North American: now usually taken as a pet form of Charles. It was originally a nickname, from an English term of endearment (as in Shakespeare's phrase ‘dearest chuck’), probably from Middle English chukken ‘to cluck’.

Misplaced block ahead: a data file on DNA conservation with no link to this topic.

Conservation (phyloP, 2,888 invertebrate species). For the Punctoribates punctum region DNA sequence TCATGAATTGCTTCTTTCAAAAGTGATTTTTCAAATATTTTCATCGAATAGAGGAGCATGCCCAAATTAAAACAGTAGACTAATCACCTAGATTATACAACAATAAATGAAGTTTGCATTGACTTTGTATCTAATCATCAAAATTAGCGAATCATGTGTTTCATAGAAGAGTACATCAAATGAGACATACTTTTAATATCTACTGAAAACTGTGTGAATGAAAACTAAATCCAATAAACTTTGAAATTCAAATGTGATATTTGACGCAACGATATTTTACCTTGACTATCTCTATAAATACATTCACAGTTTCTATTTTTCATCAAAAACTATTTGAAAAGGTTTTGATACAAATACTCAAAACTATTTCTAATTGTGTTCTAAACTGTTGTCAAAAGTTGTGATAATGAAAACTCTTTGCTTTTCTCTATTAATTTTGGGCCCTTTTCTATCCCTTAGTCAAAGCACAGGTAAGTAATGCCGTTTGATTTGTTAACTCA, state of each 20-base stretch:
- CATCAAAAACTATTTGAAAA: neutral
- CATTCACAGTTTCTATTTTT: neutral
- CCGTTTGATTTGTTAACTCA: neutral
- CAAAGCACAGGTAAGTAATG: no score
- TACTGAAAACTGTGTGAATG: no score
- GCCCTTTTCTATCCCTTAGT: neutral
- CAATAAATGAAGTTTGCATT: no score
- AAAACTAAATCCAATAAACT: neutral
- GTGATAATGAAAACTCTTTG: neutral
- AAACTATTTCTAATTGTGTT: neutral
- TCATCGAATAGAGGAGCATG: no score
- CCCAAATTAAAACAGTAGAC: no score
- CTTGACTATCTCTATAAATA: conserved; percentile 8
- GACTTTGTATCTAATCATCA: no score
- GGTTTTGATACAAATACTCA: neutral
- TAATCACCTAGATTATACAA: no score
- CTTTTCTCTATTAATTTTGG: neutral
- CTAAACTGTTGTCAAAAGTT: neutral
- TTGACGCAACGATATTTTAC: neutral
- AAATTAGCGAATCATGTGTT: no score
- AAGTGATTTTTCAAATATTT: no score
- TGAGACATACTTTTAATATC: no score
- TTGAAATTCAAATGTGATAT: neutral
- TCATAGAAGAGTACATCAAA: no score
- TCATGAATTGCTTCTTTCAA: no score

German: 1. from a short form of the Latin personal name Paschalis. Compare Italian Pasquale. 2. (Westphalia): topographic name for a field or meadow which was used at Easter as a playground; etymologically two sources seem to be combined: Latin pascuum ‘pasture’ and Middle Low German pāsche(n) ‘Easter’ (see Paasch).